What makes a city “smart?” And, in a “smart city,” what makes a “smart school?” Designers, researchers and commercial technology companies are increasingly concerned with the development of “smarter cities,” “programmable cities” and “sentient cities” that are augmented with big data, sensor networks, and other computationally programmable processes and software-supported practices. The smart city is an urban environment with a computational “nervous system.” It appears to have some form of awareness, intelligence, and thoughtfulness, along with some ability to learn and to transform itself. In many smart city programs, themes such as “smarter education” are emerging as important
I often hear people say, “It’s not about the badge. It’s about the learning.” Well, yes. It is always good to bring the focus back to what we value. But, what if it really is about the badge? What if, by insisting on the learning, we miss something even more social, more fundamental than what is being learned. Before I get booed off the stage for saying this, let me explain. In 2013, each of the 30 Badges for Lifelong Learning projects responded to a series of questions about their first year of badge system design.
If you’re anything like hundreds of thousands, if not millions, of people around the world, one of the first things you do in the morning is check your social media feeds. These are online spaces where we find out what’s happening in our friends’ lives, from engagements to baby photos. Increasingly, however, they’re the places where we first find out about the news of the day. It’s no secret that sales of daily newspapers have been declining rapidly. Apart from the free, tabloid, advertising-supported, “news-lite” papers picked up by commuters on their way to work, we
Like others who have become important co-learners in my personal learning network, I met Dr. Maha Bali, associate professor of practice of the Center for Learning and Teaching at American University in Cairo, through a hashtag. I can’t remember whether it was #ds106 or #etmooc or #clmooc, but it was one of those Twitter conversations that can serve as doorways into new communities of practice. (Hashtags, like the clock in Grand Central Station or Hachiko’s statue outside Tokyo’s Shibuya Station, are what sociologist Thomas Schelling called “focal points” that can help coordinate and introduce strangers in
I have a dear friend who entered graduate studies in my department a bit after I’d started. I will call him Sam. Sam was different. He was one of the few other people who was not white in my program. He was not American. He was not straight. And his home country was a place where all of these things together posed a risk for him, which is why he’d come to the United States in the first place. He and I formed a coalition of brown people, and would spend lots of time talking about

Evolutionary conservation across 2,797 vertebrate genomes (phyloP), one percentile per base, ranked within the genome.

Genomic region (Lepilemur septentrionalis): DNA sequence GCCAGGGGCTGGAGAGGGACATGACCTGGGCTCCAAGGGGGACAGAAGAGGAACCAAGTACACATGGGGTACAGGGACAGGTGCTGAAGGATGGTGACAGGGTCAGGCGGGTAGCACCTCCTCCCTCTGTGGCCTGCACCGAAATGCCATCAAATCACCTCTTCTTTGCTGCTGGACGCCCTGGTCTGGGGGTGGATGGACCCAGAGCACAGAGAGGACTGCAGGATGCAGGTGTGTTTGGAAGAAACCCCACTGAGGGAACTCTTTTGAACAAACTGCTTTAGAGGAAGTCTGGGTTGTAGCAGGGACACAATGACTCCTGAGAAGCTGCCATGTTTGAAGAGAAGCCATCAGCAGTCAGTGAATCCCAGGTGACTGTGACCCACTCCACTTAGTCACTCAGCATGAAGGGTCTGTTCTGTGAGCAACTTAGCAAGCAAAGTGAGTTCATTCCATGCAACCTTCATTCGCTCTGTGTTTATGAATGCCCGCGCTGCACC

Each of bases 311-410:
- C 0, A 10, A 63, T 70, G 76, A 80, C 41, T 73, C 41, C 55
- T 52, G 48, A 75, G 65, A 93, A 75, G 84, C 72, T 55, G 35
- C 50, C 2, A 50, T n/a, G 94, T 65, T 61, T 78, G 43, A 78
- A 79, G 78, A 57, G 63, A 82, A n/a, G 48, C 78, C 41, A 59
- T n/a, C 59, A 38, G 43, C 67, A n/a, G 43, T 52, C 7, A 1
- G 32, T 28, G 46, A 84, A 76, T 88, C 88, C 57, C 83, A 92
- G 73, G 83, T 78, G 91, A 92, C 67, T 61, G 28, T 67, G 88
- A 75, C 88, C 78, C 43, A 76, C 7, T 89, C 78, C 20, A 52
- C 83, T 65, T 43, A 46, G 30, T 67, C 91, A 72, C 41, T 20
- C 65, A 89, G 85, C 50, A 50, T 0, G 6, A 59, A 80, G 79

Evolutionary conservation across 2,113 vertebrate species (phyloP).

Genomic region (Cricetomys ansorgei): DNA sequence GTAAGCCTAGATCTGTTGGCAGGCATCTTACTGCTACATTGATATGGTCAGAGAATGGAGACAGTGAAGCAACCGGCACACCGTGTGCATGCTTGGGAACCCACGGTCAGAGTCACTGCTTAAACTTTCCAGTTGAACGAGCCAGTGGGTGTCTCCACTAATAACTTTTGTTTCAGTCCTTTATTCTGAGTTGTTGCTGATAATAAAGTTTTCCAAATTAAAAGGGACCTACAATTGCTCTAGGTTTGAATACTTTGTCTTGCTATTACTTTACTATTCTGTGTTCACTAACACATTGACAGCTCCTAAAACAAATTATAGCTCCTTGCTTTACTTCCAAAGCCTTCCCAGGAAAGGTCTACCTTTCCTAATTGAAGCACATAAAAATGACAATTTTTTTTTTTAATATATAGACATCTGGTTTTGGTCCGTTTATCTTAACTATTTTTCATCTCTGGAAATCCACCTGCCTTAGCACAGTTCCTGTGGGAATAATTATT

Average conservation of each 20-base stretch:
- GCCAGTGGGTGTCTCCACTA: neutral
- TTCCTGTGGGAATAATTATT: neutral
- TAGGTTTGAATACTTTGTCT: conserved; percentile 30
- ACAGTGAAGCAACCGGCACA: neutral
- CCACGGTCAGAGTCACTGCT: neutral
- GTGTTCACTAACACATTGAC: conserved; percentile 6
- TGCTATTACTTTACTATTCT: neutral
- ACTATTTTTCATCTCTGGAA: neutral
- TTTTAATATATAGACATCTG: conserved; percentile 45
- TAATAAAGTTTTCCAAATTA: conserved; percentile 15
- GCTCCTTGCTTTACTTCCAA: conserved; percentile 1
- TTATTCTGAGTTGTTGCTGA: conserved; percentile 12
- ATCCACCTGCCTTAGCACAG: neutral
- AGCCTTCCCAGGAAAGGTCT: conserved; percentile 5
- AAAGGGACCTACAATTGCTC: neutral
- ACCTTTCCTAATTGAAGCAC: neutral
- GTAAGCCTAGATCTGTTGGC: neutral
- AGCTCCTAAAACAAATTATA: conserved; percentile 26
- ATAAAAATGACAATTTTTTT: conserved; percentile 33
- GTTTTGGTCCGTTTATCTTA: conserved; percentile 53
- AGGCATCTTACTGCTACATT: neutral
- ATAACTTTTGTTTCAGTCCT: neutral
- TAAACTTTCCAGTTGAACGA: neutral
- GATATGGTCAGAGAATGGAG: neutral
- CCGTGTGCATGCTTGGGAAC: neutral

I remember vividly when I received my first account on a UNIX computer that was connected to the Internet. In the early 90s, the Internet in Germany was still in its infancy and only academic institutions and large corporations had reliable access. As a student at the time, I was mostly interested in making films, and I didn’t even own a computer, but things took a different turn. A small black terminal window with some white text and a blinking cursor became my window to a whole new world. A world where people communicated in IRC
At the recent Tech for Schools Summit hosted by EdSurge at the USC Rossier School of Education, organizers promised that the event was designed “for educators by educators” and that attendees would “gain exposure to cutting edge tech tools.” I arrived with an interest in learning more about the ways that education technology tools are marketed to teachers and the extent to which these tools offered teachers opportunities to customize Connected Learning experiences for their students. While the daylong event included a keynote address, a student presentation, and 3-minute pitches from some of the start-ups in
This is the third and last of a three-blog series exploring the selfie as a digital object and the ways in which it posits challenges for us to understand and analyse it as embedded in everyday cultural practices and analysis. While I still await, with bated breath, for Peter Jackson to turn it into a movie so that you don’t have to read the first two posts and can just watch a movie generated entirely of crowdsourced selfes (like the “Selfie anthem,” for instance), here is a very brief summary of what you missed. In the
I am currently teaching “Writing Electronic Literature” and I admit it is one of my favorite classes to teach these days. There are many reasons for this. Perhaps the first is that I have discovered a new found passion for works of literature that originate within digital environments and require digital computation to be read. In the world of electronic literature, the consideration of what might be “literary” is pushed to new frontiers. This is due to both the affordances and constraints of a dynamic computational environment which is harnessed to shape narrative in innovative ways.